Canadian Education News

Math Results Show Two Decades of Malpractice
The Edmonton Journal reported that, “Math education in Alberta has reached a new low. Our rate of math illiteracy has doubled for Grade 4 students since 2011, with our most vulnerable students hit hardest.”

The trend is reported as a serious one. The international tests show low math scores. In the past, Albert ranked far higher than Ontario, for example, but has since sunk below. And is nowhere near the rankings of top performing countries such as Russia and Japan.

Those students most affected were the youth without math training in the home. Whether that be because the parents are unable to, or are unwilling or unable to pay for tutoring. Education Minister, David Eggen, said that this is a “bright red flag” for students in math with some socioeconomic groupings as more disadvantaged than others. Many professors and math teachers blame the lowered results on a new style of teaching math, called “discovery math” which discourages memorization of basic math facts such as multiplication tables, and instead encourages students be guided as they attempt explore multiple strategies for simple math problems.

$75 Million on the Table for School Proposals
“Alberta school districts have until Dec. 15 to submit proposals on how to spend their portion of the province’s new $75-million classroom improvement fund, Education Minister David Eggen said Tuesday,” The Edmonton Journal reported.

The announcement was made with the president of the Alberta Teachers’ Association, Mark Ramsankar, and the associate superintendent of Sturgeon Public School Division, Thomas Holmes. Eggen stated that the funding will improve the learning experiences of Alberta students, immediately upon implementation.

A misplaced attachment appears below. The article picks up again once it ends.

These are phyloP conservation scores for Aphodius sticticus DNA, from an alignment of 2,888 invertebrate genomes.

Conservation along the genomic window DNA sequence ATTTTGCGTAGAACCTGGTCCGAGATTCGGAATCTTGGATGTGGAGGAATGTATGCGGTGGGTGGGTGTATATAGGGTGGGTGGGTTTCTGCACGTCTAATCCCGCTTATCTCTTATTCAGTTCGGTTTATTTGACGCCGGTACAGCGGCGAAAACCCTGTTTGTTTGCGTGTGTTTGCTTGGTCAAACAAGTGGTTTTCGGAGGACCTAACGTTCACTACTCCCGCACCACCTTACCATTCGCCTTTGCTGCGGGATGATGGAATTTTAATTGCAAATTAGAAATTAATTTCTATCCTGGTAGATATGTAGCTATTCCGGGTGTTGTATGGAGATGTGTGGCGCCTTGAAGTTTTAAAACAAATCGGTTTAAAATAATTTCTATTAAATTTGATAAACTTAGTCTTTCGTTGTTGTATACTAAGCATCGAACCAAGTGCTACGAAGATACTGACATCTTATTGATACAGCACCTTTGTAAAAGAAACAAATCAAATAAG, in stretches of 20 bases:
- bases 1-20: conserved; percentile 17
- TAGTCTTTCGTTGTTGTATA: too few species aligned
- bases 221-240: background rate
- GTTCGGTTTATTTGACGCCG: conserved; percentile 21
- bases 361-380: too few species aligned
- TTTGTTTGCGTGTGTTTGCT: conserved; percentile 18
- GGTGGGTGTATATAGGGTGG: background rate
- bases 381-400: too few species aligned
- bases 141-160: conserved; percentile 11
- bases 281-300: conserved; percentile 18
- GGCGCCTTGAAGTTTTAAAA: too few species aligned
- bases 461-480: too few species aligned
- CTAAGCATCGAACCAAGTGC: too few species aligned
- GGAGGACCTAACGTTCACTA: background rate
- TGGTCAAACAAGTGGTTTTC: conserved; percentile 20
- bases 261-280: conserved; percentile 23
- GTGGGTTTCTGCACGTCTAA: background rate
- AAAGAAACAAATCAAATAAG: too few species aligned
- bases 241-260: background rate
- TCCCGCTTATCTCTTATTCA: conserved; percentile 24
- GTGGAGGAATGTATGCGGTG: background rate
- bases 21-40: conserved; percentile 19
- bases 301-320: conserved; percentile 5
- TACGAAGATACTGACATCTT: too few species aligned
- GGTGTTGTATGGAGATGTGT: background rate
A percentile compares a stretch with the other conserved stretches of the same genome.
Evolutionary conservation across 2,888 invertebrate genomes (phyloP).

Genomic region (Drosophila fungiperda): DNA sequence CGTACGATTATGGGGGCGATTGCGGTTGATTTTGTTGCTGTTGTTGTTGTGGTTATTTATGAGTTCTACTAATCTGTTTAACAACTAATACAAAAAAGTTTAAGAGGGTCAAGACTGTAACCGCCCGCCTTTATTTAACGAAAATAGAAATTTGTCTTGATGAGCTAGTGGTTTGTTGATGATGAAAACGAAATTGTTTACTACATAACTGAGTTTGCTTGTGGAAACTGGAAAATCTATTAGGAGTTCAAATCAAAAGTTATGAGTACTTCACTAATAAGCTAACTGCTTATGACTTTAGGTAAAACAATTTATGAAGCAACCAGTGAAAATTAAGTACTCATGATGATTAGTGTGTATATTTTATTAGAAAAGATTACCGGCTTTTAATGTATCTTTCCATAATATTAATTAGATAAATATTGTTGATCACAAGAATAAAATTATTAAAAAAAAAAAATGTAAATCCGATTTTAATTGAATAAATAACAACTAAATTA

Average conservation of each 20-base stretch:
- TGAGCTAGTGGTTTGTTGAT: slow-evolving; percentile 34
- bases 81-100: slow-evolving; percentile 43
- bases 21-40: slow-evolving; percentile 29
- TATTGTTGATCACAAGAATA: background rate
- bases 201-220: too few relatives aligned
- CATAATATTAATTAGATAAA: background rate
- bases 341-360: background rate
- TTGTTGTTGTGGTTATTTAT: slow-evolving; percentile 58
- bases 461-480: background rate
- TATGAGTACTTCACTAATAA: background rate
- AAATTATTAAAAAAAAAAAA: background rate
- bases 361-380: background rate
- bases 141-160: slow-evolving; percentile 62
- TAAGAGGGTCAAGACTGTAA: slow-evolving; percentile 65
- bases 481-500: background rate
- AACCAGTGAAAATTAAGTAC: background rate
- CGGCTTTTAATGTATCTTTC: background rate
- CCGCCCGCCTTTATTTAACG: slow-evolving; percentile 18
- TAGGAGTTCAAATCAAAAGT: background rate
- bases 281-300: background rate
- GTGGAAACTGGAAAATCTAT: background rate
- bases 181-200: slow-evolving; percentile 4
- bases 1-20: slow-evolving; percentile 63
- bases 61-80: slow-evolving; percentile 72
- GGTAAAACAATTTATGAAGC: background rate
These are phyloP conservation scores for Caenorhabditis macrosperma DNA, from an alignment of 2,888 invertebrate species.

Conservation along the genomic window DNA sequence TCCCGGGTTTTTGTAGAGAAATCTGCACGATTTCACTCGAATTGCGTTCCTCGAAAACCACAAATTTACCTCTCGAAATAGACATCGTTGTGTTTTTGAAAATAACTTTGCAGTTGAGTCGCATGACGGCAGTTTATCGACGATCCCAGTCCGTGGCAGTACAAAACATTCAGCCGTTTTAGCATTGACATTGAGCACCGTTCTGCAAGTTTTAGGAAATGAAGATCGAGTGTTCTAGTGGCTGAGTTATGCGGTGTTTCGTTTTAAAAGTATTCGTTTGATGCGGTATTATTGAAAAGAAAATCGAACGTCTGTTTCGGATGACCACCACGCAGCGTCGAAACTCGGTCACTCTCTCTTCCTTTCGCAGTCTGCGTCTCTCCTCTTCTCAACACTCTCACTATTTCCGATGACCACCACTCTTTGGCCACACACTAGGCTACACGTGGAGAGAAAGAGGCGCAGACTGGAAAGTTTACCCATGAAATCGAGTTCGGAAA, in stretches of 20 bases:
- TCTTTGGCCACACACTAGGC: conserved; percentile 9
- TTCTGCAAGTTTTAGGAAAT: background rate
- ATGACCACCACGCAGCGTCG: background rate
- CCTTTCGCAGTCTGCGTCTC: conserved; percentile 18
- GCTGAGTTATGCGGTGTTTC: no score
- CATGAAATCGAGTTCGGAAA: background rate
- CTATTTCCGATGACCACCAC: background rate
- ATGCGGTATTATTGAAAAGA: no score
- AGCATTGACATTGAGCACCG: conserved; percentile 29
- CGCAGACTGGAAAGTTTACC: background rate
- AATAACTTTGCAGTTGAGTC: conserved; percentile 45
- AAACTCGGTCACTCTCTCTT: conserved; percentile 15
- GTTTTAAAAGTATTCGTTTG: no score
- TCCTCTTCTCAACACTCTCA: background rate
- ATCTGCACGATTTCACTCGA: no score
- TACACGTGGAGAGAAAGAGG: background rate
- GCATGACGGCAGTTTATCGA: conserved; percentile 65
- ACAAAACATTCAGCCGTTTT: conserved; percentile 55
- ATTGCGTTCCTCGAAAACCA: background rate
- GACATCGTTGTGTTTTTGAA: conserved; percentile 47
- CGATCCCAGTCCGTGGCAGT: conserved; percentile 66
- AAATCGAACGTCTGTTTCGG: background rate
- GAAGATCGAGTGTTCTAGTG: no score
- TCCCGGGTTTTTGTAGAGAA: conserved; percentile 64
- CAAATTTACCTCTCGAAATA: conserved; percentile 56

The $75 million fund was announced in May when Alberta school boards voted to accept a 2-year deal with 46,000 teachers in Alberta and is not a recurring fund. . It will be for the 2017-18 school year. Edmonton Public Schools get $10.6 million, the Edmonton Catholic Schools get $4.6 million, and the Calgary Board of Education gets $13 million.

Alberta political party leaders urge NDP to enforce LGBTQ policies
According to CBC News: Edmonton, the political party leaders of all stripes have been insisting that the NDP government of Alberta protect the LGBTQ rights of students. David Khan (Liberal, leader), Greg Clark (Alberta Party, leader), and Doug Schweizer (United Conservative Party, candidate) called for its enforcement.

The enforcement of the legislation and policy are meant to protect gender and sexual minority students. The appeals to government were prompted by a leaked report from CBC News. The report “suggests up to 22 per cent of school boards may not have policies in place.”

Clark said, “It just shows how much work there is still to do. I think people think these issues are settled and they’re clearly not.”

“It’s the law of the land. If they’re not complying with the law, they’re acting illegally,” Khan said.

Ontario schools’ sex ed seen as “progressive” and “forward-thinking” example for Alberta
The Daily Herald Tribune stated that JoAnn Cazakoff, vice chair of the Grande Prairie Public School (GPPS) board, noted the need for Alberta’s sex education to alter to modern standards. GPPS District superintendent, Sandy McDonald, presented an outline for the Human Sexuality curriculum.

McDonald said this is to modernize it. When Cazakoff requested the information, she was impressed by Ontario’s new sex education curriculum. She said that Alberta can follow Ontario’s example, where she views Ontario as “progressive” and “forward-thinking.”

The current Health and Life Skills curriculum emphasizes identification of external body parts and their function in the early grades, the human reproductive system at grade 5, and, in grade 7, the social influences of sexuality in addition to gender roles and equity.

Scott Douglas Jacobsen is AUSU’s VPFA. He works with various organizations, and runs In-Sight: Independent Interview-Based Journal, and In-Sight Publishing.

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